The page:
print "    -e col[,col][,col]...             --extract col[,col][,col]...\n"
    print "    -r col[,col][,col]...             --remove col[,col][,col]...\n"
    print "    -h                                --help\n"
    print "    -u                                --usage\n"
    print "    -v                                --version\n\n"

    print "Examples: \n"
    print "csvt -e 1,5,6 file             print column 1, 5 and 6 from file\n"
    print "csvt --extract 4,1 file        print column 4 and 1 from file\n"
    print "csvt -r 2,7,1 file             print all columns except 2, 7 and 1 from file\n"
    print "csvt --remove 6,0 file         print all columns except 6 and 0 from file\n"
    print "cat file | csvt --remove 6,0   print all columns except 6 and 0 from file\n\n"
    print "Send bug reports to bugs@foo.bar\n"
    print "For licensing terms, see source code\n"

    exit(error_code)
end

printusage() takes one argument, error_code, which is later passed to exit()—a built-in Ruby method used to stop the script and return an error code. In your script printusage() will be called in two cases:

You should always remember to write code that returns appropriate error codes. When your script returns meaningful error codes, it is much easier to write scripts that can handle critical situations.

Read Command-Line Options and Arguments

The specification presented in an earlier section lists several options, which csvt should understand. Your script can access the list of options and arguments in two ways, reading them directly from the ARGV array (passed to your script automatically by the operating system) or using the GetoptLong module to parse ARGV for you. The latter method is preferred: it's easier and saves time.

GetoptLong is an external module, so it must be explicitly imported before you can use it:

require 'getoptlong'

After your script imports getoptlong, you will also need to create a new instance of GetoptLong:

opts = GetoptLong.new(
    [ "--extract",          "-e",   GetoptLong::REQUIRED_ARGUMENT ],
    [ "--remove",           "-r",   GetoptLong::REQUIRED_ARGUMENT ],
    [ "--help",             "-h",   GetoptLong::NO_ARGUMENT ],
    [ "--usage",            "-u",   GetoptLong::NO_ARGUMENT ],
    [ "--version",          "-v",   GetoptLong::NO_ARGUMENT ]
)

The arguments passed to GetoptLong.new are the names of the long and the short options, and the argument flags that finetune the behavior of the option parser implemented in GetoptLong. The example above shows how the csvt option specification is turned into code. It is a good habit to define both long and short options, but if for some reason it isn't possible or desired, you can omit them and put "" in place of either the long or the short option that you wish to leave undefined. The argument flags can be set to REQUIRED_ARGUMENT, NO_ARGUMENT, or OPTIONAL_ARGUMENT. The GetoptLong option and argument parser uses these settings to decide how it should interpret the contents of ARGV.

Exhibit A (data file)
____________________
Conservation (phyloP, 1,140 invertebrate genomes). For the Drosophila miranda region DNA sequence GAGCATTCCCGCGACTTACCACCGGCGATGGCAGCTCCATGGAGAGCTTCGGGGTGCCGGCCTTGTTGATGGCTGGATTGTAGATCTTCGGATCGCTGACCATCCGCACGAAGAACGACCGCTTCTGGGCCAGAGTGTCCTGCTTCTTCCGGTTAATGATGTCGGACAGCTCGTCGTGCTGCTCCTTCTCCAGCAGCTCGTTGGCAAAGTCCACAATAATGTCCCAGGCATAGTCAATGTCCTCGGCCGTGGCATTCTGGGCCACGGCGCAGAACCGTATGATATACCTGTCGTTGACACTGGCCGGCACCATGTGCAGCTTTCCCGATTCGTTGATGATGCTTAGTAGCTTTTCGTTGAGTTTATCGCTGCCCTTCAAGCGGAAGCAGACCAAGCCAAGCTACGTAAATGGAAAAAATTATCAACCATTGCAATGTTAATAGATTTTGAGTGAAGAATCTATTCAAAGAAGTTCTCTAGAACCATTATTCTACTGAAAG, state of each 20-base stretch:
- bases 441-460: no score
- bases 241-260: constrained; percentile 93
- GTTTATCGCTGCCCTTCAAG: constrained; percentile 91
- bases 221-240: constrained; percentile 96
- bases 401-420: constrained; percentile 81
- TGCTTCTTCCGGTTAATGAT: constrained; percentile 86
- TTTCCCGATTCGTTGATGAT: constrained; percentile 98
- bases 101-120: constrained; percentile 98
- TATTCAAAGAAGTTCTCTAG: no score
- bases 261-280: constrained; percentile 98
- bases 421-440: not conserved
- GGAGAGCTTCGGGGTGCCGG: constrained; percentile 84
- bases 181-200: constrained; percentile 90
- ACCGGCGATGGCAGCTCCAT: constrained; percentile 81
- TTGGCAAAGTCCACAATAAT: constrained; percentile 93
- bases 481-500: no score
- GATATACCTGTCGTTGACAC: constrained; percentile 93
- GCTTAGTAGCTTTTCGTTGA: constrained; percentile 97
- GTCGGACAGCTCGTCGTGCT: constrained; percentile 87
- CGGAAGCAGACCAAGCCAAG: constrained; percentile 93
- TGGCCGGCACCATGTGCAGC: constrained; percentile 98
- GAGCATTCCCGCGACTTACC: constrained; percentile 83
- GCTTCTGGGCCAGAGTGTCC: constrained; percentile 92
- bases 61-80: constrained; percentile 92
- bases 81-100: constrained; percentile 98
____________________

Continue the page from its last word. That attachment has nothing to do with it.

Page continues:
Once you have a properly initiated instance of the option parser, you can add code to checks which options have been selected and what mistakes have been made. GetoptLong provides a lot of help here; your job is limited to defining a few global variables and handling any errors that may occur at this stage.

First, let's define a few global variables:

version        = "0.0.1" # used by the --version or -v option handler
extract_f      = false   # set to true when --extract or -e are used
extract_args   = []      # stores the list of arguments of --extract or -e
remove_f       = false   # set to true when --remove or -r are used
remove_args    = []      # stores the list of arguments of --remove or -r
ex_options_n   = 0       # used to store the number of mutually exclusive
                         # options, when > 1, the script will terminate
have_options_f = false   # set to true when at least one option is used

Next, you need to check which options have been used. The general layout of the block of code responsible for testing this and setting appropriate parameters that will be used to change the behavior of csvt follows the pattern show below:

begin
    opts.each do |opt, arg|
        case opt
            when option
                 ... option handler ...
            when option
                 ... option handler ...
        end
    end

rescue
    ... handle exceptions ...
end

The begin-rescue-end construct that wraps the opts.each do loop is required to add the exception handler, rescue-end, that provides a way to gracefully handle unexpected situations. We need that handler, because we do not want the user to see the trace messages printed by the Ruby interpreter when GetoptLong raises an exception. A short error message and a help screen are much more user friendly.

Let's get down to the details. The opts.each do |opt, arg| loop reads options and their arguments, if any are expected:

begin
    opts.each do |opt, arg|

Should the value of opt be some undefined option (e.g., -w), GetoptLong will display a error message about unsupported option, throw an exception, and stop the execution of the script. This sounds a bit drastic, but as you will see in a moment, you can handle that situation easily.